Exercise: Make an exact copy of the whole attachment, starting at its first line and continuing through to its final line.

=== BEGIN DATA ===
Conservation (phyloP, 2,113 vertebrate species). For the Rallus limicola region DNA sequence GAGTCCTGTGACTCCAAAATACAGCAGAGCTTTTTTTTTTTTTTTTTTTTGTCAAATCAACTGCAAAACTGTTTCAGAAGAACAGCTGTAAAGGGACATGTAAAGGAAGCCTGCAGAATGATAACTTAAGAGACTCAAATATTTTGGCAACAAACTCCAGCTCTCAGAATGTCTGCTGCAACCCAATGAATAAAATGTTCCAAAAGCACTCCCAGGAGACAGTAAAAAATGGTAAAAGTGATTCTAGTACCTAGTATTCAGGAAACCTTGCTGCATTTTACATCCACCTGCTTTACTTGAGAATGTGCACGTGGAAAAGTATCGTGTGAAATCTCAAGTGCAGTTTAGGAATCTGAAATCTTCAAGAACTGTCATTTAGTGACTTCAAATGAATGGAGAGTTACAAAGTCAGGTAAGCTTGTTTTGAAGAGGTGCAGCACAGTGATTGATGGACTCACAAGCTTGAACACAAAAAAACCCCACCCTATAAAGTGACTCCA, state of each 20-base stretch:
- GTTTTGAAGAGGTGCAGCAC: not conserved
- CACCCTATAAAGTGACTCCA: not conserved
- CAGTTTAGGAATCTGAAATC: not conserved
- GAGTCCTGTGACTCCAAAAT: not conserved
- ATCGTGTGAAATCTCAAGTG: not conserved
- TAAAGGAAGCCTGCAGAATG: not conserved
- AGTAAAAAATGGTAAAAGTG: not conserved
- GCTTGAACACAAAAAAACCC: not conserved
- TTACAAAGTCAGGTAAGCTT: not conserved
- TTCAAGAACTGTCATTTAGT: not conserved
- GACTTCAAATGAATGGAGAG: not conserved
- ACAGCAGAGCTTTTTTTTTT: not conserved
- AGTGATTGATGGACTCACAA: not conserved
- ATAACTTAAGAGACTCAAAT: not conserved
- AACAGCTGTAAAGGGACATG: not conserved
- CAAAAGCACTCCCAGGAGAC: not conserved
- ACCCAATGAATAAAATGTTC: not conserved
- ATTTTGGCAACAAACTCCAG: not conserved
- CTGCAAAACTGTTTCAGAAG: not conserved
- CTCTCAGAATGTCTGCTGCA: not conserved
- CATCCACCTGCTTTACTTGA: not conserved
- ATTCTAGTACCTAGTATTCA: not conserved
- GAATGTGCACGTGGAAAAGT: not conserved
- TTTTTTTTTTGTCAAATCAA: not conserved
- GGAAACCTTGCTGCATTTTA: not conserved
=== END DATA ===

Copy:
Conservation (phyloP, 2,113 vertebrate species). For the Rallus limicola region DNA sequence GAGTCCTGTGACTCCAAAATACAGCAGAGCTTTTTTTTTTTTTTTTTTTTGTCAAATCAACTGCAAAACTGTTTCAGAAGAACAGCTGTAAAGGGACATGTAAAGGAAGCCTGCAGAATGATAACTTAAGAGACTCAAATATTTTGGCAACAAACTCCAGCTCTCAGAATGTCTGCTGCAACCCAATGAATAAAATGTTCCAAAAGCACTCCCAGGAGACAGTAAAAAATGGTAAAAGTGATTCTAGTACCTAGTATTCAGGAAACCTTGCTGCATTTTACATCCACCTGCTTTACTTGAGAATGTGCACGTGGAAAAGTATCGTGTGAAATCTCAAGTGCAGTTTAGGAATCTGAAATCTTCAAGAACTGTCATTTAGTGACTTCAAATGAATGGAGAGTTACAAAGTCAGGTAAGCTTGTTTTGAAGAGGTGCAGCACAGTGATTGATGGACTCACAAGCTTGAACACAAAAAAACCCCACCCTATAAAGTGACTCCA, state of each 20-base stretch:
- GTTTTGAAGAGGTGCAGCAC: not conserved
- CACCCTATAAAGTGACTCCA: not conserved
- CAGTTTAGGAATCTGAAATC: not conserved
- GAGTCCTGTGACTCCAAAAT: not conserved
- ATCGTGTGAAATCTCAAGTG: not conserved
- TAAAGGAAGCCTGCAGAATG: not conserved
- AGTAAAAAATGGTAAAAGTG: not conserved
- GCTTGAACACAAAAAAACCC: not conserved
- TTACAAAGTCAGGTAAGCTT: not conserved
- TTCAAGAACTGTCATTTAGT: not conserved
- GACTTCAAATGAATGGAGAG: not conserved
- ACAGCAGAGCTTTTTTTTTT: not conserved
- AGTGATTGATGGACTCACAA: not conserved
- ATAACTTAAGAGACTCAAAT: not conserved
- AACAGCTGTAAAGGGACATG: not conserved
- CAAAAGCACTCCCAGGAGAC: not conserved
- ACCCAATGAATAAAATGTTC: not conserved
- ATTTTGGCAACAAACTCCAG: not conserved
- CTGCAAAACTGTTTCAGAAG: not conserved
- CTCTCAGAATGTCTGCTGCA: not conserved
- CATCCACCTGCTTTACTTGA: not conserved
- ATTCTAGTACCTAGTATTCA: not conserved
- GAATGTGCACGTGGAAAAGT: not conserved
- TTTTTTTTTTGTCAAATCAA: not conserved
- GGAAACCTTGCTGCATTTTA: not conserved